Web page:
As for that romance, it felt flat for me. Although it was easy to see Grace and Dllenahkh's friendship solidify through the story, there was no romantic/sexual tension whatsoever. I don't even know if she was attracted to him; in fact, his appearance and her initial reaction to meeting him was never described, so early on I wouldn't have known if he was even a potential love interest. Few of the characters were described physically and it was tough to picture them. I only know they were "shades of brown" and some of them had hair that shimmered. (As an aside, that white woman has no place being on this book cover.) Dllenahkh was fairly Vulcan-like in his interactions and Grace rather standoffish herself, so that was not exactly a recipe for a hot romance.

Despite how all of this sounds, I still liked the book, just not as much as I wanted to or could have. Many great elements were present: different cultures, psionic abilities, a fairly conversational narration (some reviewers disliked that the narrator occasionally addressed the reader directly, but I didn't mind). This was not a struggle to read - I flew through it pretty quickly and liked it well enough while I was reading it. It just left me unfulfilled.

I am frustrated by my apparent inability to enjoy science fiction. I want to read books about space travel and alien races and technologies that don't exist (yet) and the descriptions of some of these books sound fantastic. But when I sit down and try to read them I struggle. I want them all to be The Sparrow or Losers in Space but mostly they are just so damn clinical and totally void of personality and emotion. It makes it hard to care what happens. Am I just reading the wrong stuff? Or is this just how the bulk of science fiction is written? Please enlighten me, or tell me what I should be reading instead.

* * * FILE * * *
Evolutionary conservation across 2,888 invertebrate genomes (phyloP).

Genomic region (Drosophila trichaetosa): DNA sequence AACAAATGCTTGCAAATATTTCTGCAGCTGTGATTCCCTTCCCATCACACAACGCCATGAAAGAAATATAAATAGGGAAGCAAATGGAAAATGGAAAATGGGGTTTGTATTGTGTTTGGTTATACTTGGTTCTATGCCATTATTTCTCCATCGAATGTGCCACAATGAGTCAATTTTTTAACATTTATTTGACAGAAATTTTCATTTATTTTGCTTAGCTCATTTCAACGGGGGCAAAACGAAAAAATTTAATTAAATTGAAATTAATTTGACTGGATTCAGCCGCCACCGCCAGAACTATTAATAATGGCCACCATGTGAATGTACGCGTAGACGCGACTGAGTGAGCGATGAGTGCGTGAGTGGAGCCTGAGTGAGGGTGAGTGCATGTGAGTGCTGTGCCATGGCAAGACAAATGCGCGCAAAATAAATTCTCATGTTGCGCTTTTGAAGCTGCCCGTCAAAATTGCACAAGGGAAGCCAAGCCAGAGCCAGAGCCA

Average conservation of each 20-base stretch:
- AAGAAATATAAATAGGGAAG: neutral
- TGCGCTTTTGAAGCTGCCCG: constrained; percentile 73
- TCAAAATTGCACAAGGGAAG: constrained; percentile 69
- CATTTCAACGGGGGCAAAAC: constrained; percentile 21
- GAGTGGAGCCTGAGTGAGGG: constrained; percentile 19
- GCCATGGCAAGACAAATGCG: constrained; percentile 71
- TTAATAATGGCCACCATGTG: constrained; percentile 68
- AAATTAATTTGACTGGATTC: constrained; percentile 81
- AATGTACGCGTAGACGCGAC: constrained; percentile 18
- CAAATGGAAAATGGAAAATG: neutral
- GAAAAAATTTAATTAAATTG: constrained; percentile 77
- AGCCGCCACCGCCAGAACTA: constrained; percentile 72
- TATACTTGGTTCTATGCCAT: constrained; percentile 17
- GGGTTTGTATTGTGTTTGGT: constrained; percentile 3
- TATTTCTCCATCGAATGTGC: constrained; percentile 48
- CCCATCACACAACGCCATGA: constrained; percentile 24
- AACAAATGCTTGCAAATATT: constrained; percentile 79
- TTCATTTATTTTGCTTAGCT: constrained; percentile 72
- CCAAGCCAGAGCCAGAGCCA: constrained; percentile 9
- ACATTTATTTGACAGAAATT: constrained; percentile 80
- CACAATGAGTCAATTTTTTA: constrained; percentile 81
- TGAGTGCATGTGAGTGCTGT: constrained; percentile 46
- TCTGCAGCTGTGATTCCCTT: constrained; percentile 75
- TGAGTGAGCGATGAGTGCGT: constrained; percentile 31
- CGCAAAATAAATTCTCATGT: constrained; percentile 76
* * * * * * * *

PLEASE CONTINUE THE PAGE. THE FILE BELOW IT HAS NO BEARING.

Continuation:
Monday, January 20, 2014

Never Cry Wolf

Never Cry Wolf by Farley Mowat (1963)

Farley Mowat was sent to the Canadian tundra to investigate why wolves were killing off the caribou, and his account of that summer has become a classic of nature writing. Dropped off by a small plane on a frozen-over lake, Mowat had to establish a base camp and find the wolves he was to study for the next several months. He also had to protect himself against the animals, which were considered dangerous and bloodthirsty. Surprisingly, after his intense observation of the wolves, that is not what he found.

Mowat's style is grandiose and humorous, like an older relative regaling you with exaggerated stories of his youth. He may anthropomorphize the wolves a bit, but honestly it made for a more personable story, and his conversational style was still informative. His distrust of conventional thinking and the government for which he worked shone through.